NATURAL LA JOLLA:
On almost any walk along the beach, particularly at the Shores, you'll see foraging shorebirds with long legs, wandering along the tideline and into the water halfway up their legs, probing in the sand with their long beaks to find buried prey like insects and invertebrates.
There are three commonly-seen long-legged large shorebirds at this time of year. If you can find and identify these three, then other sandpipers and shorebirds should become easier to distinguish.
Willets (Tringa semipalmata), flat gray during the winter, have a shrill call (they call loudly when startled) and a distinctive white and black banded pattern along the length of their wings when flying. Their beak is straight, longer than their head and their legs are bluish-gray. They generally forage alone, and can use the tips of their beaks as well as their eyes to look for little clams and worms. This way they can forage both day and night.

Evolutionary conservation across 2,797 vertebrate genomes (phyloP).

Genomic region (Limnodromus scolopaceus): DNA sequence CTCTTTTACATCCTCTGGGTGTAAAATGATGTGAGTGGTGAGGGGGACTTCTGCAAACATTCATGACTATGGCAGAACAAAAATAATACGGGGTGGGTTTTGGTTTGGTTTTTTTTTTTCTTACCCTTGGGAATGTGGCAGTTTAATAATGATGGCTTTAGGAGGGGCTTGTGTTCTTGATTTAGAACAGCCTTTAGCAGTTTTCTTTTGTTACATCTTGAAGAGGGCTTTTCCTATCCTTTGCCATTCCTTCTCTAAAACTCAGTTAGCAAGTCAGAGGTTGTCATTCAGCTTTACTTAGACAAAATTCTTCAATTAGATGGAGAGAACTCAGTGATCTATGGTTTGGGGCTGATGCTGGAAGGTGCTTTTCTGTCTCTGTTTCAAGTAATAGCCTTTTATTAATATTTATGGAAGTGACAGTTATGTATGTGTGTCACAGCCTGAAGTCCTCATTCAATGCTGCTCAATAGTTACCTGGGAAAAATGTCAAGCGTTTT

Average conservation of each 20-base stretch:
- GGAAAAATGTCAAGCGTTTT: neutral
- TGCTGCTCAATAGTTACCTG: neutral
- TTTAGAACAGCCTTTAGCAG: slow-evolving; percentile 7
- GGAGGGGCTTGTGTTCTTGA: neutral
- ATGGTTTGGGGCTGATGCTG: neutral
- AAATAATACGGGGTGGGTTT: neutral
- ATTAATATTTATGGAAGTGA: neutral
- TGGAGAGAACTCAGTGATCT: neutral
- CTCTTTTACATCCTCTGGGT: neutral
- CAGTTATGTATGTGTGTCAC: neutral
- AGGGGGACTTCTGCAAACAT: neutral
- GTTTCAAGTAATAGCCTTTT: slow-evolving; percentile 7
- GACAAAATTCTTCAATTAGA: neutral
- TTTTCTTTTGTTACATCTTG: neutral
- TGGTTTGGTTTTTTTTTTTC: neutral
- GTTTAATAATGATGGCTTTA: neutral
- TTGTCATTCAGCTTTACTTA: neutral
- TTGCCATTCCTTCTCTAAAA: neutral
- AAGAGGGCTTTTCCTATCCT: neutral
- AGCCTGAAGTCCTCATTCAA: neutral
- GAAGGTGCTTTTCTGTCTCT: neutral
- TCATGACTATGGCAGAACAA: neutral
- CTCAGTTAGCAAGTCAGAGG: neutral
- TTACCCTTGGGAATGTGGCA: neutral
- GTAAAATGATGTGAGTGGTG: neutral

Whimbrels (Numenius phaeopus) are probably the easiest of the trio to identify because of their long downward curving beak. These are also tall shorebirds. They are more buffy mottled brown and have a sharp light stripe over their eyes. They also probe in the sand for invertebrates and especially like small crabs. They will also eat pick and eat berries if they come across them.
Marbled godwits (Limosa fedoa), the third of our trio this month, are recognizable by their long beak that is slightly turned up at the end. The bill is pinkish near the head, then gets progressively darker toward the tip. Overall, the body is more banded brown and cinnamon than the whimbrel, and the godwit has dark gray legs. Godwits also forage in the swash zone (where the tide is coming in and going out), looking for insects.
A good time for spotting these birds is during a receding tide, and you should get to see all three species together in the same area, allowing for comparison of size, plumage coloration and habits. Plus a late afternoon stroll is perfect for watching the sun go down over the water!
— Kelly Stewart is a marine biologist with The Ocean Foundation who writes about the flora and fauna of La Jolla. She may be reached by e-mail: NaturalLaJolla@gmail.com